The Macrobiotic Diet has been heavily toted by super-celebrity Madonna and is gaining more and more attention. You don't have to look at Madonna twice to see that she's been more than successful at getting lean using this approach, but how much of it is the diet and how much is her training program or genetics?
Is the Macrobiotic diet something that most people could potentially use as a way to shed the weight that seems to last through other dietary approaches they've tried in the past.
Principles Of The Macrobiotic Diet
The main principles behind the macrobiotic diet is that followers believe that the food you eat will affect your health, well-being, and overall happiness. They firmly feel that by choosing more natural foods that have not been processed, along with enjoying the cooking and eating process, you can optimize your health easily, all while losing weight and maintaining this weight over the long haul.
The diet is meant to balance your intake with 'Yin' termed foods along with 'Yang' foods. Yin foods are classified as those that are cold, sweet and passive, while Yang are the opposite being hot, salty, and aggressive.
Staples Of The Diet
When it comes to food choices that are stressed on the diet, locally grown whole grain cereals, legumes, vegetables, seaweed, fermented soy products, and fruit will make up the greatest portion of your plate.
Typical meals could be brown rice or buckwheat pasta with raw or slightly cooked vegetables, with a protein source like fish, nuts, and seeds.
The beverages that are most often consumed are non-stimulated such as bancha twig tea and simple water to flush the system out. Foods that are to be avoided, often termed 'nightshade vegetables' include tomatoes, peppers, potatoes, eggplant, spinach, beets, and avocados. Many of those following this approach feel that these foods have a higher degree of solanine, which is thought to effect calcium balance.
Other things to avoid include any type of coffee or caffeinated tea, alcohol, chocolate, refined flour, hot spices, and most dairy products.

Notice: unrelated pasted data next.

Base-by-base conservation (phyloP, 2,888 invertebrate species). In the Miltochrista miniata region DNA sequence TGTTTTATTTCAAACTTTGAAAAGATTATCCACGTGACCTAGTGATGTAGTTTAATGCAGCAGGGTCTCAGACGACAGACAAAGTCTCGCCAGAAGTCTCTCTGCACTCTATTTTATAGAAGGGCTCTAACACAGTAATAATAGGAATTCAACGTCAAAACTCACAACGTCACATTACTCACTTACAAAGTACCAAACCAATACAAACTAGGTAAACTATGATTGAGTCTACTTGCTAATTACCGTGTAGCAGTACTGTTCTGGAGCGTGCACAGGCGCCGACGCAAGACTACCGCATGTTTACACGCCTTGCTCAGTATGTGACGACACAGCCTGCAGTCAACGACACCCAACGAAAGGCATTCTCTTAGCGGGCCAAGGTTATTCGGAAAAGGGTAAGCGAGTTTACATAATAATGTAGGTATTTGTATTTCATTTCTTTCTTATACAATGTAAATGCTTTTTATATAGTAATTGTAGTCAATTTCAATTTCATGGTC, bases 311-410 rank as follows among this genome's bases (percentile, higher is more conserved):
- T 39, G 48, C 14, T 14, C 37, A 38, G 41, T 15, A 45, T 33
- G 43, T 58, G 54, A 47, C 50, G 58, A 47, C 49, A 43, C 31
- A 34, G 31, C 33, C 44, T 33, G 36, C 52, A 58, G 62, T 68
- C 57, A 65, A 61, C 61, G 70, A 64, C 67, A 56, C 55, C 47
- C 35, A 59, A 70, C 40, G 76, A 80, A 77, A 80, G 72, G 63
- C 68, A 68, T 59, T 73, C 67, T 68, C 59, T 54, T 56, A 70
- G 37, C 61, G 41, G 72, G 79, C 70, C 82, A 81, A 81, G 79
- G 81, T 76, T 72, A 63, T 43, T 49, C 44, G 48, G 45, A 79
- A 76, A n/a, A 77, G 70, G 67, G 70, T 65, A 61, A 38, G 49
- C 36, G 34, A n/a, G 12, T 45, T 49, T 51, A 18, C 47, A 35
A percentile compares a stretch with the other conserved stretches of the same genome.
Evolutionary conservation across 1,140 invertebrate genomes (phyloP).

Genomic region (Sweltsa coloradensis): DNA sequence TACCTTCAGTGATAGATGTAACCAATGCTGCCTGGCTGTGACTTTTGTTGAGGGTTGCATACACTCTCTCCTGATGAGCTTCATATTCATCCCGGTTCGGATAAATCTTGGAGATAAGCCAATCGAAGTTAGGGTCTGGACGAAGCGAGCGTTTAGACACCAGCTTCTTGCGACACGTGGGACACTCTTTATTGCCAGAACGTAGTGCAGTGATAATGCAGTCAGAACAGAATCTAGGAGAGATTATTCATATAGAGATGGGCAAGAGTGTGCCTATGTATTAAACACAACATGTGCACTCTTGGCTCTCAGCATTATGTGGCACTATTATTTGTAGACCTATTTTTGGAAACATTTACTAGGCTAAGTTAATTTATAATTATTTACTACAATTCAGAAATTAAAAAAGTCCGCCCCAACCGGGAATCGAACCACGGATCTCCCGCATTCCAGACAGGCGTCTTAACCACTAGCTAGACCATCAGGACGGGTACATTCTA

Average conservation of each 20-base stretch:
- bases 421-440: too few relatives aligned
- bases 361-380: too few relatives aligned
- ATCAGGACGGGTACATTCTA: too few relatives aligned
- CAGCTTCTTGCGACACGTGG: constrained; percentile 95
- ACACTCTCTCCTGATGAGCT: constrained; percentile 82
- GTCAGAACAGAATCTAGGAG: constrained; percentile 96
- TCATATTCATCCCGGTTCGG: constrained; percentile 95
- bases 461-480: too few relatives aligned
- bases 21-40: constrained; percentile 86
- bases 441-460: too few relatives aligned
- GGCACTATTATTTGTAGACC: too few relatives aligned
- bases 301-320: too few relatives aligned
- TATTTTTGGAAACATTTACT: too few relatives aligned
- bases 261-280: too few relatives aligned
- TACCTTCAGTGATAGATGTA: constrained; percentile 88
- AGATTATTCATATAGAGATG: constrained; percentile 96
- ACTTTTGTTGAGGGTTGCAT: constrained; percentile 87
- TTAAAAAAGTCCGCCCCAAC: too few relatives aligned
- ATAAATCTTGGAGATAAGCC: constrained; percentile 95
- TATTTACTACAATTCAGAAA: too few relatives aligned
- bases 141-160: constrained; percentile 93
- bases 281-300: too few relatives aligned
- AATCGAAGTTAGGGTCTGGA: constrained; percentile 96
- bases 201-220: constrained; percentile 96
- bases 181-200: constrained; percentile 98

In terms of fat to protein to carbohydrate ratios, this diet is definitely heavy in carbs, with modest amounts of protein, and small amounts of fats. Since whole gains and vegetables are very stressed on the plan, this means it will naturally be lower in fat.
Additionally, animal meat products are not normally consumed, which further reduces the fat and protein content. Any fat that is consumed is going to primarily come from nuts and nut butters along with fish, making it a great diet for getting in regular amounts of healthy fats.
While it cannot be termed a true vegetarian diet since fish is recommended, it definitely does follow towards this path. The breakdown of a typical person's diet following this approach would be:
- Whole grains: 50-60%
- Vegetables: 25-30%
- Beans: 5-10%
- Fish, nuts, seeds, fruits: 5-20%
- Soup: 1-2 cups per day
How This Stacks Up For Fat Loss
When it comes to losing fat, this diet has some pros and cons.
First, one major pro is that given the food choices, it should be slightly easier to keep it lower in calories since many typical high calorie items will be restricted. But, if you are not monitoring portions, it does include foods that some people can very easily overeat in, all while racking up a large number of calories (nuts and rice for example).
Another pro is that since most of the carbs are of the slow digesting variety means you should be able to keep better tabs on uncontrollable hunger which leads you to overeat.
Potentially the biggest con that you'd have to watch out for though is lack of protein. Since animal meats and dairy are to be avoided, this does definitely limit your options for fulfilling your protein needs.
If you don't take necessary steps to ensure you are getting in enough protein, chances are you will fall short. This is definitely not something you want to do while on a diet because it could mean muscle loss, which only makes maintaining any type of weight loss in the future harder, plus, obviously you want the vast majority of the weight you do lose to be fat rather than muscle tissue.
Any time you go on a hypocaloric diet, if anything, you should be bringing your protein up to really ensure your needs are met, so I'd say this is one issue that people could potentially have with this plan.
Otherwise, since it isn't low-carb, you shouldn't have too much of a problem having the energy to workout (as you may with other low-carb approaches), and wouldn't need to worry about weekly carb-ups or anything of that nature.
As with all other diets though, it is important to take a break every so often to 'reset' some of the hormones that are associated with a lowered calorie intake that can make the metabolism sluggish and prevent you from losing fat at the rate you should be.
If you don't wish to fully put yourself on this diet though, adopting some of the its key principles can benefit - limiting the amount of refined carbohydrates, trying to obtain fat from healthy sources, and including plenty of locally grown products all means you will likely find that you naturally create a diet that is healthier and promotes good long term health.